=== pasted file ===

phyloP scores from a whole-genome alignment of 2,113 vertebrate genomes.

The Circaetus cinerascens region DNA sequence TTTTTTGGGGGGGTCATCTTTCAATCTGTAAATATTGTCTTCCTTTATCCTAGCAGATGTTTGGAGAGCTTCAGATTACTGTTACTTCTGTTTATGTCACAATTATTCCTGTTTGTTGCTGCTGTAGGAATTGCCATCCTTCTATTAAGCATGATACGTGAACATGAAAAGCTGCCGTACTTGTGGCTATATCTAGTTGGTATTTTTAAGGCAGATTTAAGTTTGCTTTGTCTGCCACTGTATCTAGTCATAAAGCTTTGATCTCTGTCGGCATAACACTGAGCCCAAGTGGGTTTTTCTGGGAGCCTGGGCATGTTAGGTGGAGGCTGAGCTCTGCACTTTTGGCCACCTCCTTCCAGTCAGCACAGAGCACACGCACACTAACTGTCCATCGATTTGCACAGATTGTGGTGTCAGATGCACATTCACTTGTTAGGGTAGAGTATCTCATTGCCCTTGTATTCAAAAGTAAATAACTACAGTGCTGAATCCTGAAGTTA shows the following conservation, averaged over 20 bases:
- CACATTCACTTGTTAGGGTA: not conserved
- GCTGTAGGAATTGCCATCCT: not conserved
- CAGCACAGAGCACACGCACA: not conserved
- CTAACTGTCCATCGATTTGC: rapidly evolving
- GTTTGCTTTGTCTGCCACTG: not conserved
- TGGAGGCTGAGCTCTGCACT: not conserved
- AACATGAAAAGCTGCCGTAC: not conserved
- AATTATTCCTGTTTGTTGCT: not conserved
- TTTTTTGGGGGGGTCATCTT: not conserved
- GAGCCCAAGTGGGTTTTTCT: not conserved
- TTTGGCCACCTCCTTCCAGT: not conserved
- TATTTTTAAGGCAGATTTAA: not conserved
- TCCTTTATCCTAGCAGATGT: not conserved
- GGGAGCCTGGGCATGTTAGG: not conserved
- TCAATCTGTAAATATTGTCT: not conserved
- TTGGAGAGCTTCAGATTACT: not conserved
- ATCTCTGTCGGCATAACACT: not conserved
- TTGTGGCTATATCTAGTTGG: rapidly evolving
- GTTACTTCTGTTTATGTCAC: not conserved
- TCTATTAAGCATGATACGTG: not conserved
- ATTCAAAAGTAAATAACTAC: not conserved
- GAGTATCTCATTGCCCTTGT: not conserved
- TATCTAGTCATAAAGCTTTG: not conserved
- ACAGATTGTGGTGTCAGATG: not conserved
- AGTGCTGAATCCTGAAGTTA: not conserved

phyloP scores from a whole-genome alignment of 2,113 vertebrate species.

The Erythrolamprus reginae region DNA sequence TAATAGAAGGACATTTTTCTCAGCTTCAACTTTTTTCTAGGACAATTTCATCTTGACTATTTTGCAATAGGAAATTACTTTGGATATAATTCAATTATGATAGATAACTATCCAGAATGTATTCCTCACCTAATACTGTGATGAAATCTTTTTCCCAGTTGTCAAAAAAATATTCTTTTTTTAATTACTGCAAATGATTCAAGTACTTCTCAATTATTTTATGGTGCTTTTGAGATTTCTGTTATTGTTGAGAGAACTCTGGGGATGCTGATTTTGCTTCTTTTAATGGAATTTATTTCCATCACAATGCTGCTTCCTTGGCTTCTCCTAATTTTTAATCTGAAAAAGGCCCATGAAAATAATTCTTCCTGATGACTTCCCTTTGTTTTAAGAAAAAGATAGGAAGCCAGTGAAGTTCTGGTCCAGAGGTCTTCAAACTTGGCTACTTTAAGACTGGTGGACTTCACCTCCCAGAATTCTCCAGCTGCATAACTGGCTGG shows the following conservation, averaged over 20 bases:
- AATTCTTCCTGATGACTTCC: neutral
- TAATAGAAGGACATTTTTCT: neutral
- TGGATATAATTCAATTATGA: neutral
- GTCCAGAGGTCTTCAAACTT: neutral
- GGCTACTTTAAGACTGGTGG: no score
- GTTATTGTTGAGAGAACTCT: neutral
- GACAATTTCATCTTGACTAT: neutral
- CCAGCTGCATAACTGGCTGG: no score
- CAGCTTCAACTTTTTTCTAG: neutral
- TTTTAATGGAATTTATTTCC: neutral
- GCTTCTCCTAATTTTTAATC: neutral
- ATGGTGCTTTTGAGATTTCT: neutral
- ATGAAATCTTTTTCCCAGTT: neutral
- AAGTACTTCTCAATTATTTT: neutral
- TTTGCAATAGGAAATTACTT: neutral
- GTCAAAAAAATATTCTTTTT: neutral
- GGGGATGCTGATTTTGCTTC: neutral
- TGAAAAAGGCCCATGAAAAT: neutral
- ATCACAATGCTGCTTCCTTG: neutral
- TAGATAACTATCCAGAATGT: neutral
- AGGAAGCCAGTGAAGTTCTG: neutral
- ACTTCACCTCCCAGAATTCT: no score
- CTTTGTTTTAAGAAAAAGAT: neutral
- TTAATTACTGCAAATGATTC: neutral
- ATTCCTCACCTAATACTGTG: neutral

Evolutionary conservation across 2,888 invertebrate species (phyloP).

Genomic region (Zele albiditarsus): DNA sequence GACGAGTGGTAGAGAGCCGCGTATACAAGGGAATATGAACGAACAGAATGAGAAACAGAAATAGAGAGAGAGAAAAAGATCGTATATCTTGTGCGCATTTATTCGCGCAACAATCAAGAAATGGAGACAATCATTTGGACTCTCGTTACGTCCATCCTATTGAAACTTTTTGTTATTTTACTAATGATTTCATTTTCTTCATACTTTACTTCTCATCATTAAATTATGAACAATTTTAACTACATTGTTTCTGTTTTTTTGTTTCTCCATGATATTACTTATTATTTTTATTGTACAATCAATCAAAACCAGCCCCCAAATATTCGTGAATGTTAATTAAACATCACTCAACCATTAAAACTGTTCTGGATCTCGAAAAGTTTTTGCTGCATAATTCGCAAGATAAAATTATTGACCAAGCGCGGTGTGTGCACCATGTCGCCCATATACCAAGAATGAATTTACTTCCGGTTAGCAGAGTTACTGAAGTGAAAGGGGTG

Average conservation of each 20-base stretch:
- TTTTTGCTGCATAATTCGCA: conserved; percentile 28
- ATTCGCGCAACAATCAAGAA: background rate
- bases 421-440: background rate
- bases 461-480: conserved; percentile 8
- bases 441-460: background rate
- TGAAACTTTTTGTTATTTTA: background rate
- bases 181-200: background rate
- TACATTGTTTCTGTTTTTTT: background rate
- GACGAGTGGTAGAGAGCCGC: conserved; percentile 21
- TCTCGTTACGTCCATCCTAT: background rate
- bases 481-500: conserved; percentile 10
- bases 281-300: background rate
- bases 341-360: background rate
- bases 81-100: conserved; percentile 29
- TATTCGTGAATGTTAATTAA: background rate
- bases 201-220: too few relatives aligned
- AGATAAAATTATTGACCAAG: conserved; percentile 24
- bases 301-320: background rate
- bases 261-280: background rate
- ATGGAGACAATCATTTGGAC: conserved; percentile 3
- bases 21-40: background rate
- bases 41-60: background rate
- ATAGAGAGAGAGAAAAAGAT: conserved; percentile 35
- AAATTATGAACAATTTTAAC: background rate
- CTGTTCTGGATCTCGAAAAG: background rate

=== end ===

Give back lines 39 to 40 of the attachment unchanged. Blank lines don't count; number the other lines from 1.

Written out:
- TTTTAATGGAATTTATTTCC: neutral
- GCTTCTCCTAATTTTTAATC: neutral